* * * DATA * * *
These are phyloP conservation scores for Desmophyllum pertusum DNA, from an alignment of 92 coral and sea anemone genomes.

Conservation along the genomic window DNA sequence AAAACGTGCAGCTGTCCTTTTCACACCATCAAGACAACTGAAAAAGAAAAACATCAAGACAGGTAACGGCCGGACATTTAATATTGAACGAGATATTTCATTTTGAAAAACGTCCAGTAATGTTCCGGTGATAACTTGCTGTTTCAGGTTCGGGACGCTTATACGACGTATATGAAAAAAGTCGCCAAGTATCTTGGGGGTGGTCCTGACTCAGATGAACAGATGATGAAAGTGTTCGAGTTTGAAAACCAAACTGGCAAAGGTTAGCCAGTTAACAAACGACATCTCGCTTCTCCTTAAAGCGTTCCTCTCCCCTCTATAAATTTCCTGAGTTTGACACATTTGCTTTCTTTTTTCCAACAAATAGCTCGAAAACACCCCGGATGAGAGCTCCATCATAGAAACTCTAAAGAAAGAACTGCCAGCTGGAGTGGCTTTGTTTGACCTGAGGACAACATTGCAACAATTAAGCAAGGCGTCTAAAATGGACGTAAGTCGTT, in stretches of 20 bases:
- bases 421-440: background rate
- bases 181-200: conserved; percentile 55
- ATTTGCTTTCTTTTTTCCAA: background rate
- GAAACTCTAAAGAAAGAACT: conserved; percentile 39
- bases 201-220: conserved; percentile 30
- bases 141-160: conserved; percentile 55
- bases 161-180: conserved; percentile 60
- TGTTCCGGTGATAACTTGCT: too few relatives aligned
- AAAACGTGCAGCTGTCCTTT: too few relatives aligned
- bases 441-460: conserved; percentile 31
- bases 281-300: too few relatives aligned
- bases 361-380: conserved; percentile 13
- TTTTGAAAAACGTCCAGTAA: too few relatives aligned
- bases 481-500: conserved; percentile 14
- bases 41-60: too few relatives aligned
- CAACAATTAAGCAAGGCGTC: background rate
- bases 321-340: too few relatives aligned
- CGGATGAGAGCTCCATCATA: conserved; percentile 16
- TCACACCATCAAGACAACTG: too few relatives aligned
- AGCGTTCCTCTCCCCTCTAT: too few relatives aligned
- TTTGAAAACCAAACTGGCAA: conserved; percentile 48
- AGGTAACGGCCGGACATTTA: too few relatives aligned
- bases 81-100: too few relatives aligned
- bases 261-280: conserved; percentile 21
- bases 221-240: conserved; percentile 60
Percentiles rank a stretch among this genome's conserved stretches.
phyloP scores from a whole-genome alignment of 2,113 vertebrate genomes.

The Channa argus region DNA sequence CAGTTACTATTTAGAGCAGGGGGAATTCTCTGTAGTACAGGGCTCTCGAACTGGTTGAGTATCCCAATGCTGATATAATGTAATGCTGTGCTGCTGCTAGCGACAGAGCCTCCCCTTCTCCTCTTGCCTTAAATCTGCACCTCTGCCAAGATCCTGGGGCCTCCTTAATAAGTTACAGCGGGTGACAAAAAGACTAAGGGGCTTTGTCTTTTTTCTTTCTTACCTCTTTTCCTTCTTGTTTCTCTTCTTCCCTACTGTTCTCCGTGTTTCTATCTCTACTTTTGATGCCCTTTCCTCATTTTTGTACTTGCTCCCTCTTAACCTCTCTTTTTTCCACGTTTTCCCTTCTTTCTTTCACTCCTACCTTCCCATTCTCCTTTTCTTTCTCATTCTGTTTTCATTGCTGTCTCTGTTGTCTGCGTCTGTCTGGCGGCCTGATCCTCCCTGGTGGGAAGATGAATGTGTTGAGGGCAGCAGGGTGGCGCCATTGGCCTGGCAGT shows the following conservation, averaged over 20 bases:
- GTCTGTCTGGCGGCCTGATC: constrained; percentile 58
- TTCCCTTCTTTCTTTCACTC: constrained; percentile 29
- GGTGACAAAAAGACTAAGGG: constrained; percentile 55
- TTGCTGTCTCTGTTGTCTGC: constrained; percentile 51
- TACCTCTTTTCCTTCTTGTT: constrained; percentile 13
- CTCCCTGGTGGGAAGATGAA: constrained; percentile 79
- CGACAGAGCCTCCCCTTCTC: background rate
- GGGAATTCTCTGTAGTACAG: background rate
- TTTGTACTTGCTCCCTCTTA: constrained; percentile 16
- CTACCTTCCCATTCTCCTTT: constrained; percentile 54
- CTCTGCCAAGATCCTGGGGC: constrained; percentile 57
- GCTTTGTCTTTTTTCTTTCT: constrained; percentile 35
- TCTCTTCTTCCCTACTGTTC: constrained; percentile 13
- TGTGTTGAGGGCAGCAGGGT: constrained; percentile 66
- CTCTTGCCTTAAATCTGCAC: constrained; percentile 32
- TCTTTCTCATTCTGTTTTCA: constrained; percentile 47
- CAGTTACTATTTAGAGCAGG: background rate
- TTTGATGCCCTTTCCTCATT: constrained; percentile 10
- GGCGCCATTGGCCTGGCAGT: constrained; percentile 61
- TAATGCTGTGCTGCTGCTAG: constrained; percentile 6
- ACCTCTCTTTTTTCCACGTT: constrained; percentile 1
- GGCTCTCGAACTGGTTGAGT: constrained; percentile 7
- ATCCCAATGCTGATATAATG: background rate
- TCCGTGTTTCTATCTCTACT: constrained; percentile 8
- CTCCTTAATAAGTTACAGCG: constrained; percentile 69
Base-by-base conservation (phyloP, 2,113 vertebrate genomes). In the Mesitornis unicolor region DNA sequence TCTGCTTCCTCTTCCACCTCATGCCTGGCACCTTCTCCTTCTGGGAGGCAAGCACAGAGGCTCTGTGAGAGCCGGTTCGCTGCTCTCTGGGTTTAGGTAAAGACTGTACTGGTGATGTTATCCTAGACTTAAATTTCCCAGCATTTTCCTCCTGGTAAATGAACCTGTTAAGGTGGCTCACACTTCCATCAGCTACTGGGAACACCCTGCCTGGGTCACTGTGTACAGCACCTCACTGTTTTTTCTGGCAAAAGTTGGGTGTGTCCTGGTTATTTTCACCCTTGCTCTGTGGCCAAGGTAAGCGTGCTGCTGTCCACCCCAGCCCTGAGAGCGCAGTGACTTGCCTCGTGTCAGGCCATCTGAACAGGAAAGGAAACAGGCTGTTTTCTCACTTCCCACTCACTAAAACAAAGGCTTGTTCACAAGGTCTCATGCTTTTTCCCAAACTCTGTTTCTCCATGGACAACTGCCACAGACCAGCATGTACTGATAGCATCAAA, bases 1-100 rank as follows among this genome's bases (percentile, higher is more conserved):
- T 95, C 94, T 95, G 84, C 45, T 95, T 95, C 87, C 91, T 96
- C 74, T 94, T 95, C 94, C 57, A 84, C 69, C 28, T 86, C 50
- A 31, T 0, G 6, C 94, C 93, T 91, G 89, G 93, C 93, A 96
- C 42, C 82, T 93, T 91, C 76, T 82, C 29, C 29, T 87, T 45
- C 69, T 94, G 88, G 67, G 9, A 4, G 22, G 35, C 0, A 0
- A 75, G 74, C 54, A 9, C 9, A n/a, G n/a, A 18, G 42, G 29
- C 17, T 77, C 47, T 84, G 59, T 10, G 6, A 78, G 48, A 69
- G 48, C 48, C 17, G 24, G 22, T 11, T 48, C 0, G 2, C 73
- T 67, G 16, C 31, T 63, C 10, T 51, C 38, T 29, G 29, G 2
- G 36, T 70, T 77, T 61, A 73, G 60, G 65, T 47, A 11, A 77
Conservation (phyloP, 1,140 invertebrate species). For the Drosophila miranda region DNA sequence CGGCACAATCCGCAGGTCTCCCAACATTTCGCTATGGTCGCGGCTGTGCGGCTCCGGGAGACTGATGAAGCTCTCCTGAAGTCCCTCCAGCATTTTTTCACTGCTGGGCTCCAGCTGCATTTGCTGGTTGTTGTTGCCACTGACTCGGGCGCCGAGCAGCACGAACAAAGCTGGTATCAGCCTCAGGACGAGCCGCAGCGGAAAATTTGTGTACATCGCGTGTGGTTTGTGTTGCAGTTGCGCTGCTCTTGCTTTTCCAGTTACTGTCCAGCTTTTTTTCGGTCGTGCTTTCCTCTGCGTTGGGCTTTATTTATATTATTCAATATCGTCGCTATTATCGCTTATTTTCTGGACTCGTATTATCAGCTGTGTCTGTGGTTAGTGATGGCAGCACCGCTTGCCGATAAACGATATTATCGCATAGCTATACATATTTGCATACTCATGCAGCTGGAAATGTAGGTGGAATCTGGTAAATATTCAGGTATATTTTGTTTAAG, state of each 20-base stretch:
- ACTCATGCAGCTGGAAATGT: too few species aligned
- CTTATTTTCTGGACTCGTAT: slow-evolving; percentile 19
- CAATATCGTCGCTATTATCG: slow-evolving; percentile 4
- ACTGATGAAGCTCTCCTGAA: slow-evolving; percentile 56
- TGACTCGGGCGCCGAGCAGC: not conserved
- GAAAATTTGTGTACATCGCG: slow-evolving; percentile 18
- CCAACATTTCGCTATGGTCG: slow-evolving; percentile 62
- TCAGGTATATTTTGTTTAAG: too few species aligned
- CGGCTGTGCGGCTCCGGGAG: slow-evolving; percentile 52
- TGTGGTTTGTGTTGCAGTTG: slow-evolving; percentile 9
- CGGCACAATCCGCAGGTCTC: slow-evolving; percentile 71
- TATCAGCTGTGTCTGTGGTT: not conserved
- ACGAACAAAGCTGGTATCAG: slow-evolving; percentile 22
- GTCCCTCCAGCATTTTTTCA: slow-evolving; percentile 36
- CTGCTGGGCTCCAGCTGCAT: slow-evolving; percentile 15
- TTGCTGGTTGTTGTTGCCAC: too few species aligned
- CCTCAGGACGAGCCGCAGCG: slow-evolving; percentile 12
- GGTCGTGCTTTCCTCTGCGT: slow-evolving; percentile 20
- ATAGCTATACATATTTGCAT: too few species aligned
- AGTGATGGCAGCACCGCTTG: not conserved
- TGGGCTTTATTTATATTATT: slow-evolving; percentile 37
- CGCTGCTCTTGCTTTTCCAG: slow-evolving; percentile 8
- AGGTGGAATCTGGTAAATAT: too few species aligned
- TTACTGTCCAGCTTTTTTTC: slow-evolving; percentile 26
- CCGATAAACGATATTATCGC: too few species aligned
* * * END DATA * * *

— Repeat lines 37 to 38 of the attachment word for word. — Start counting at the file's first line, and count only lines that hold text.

- CGACAGAGCCTCCCCTTCTC: background rate
- GGGAATTCTCTGTAGTACAG: background rate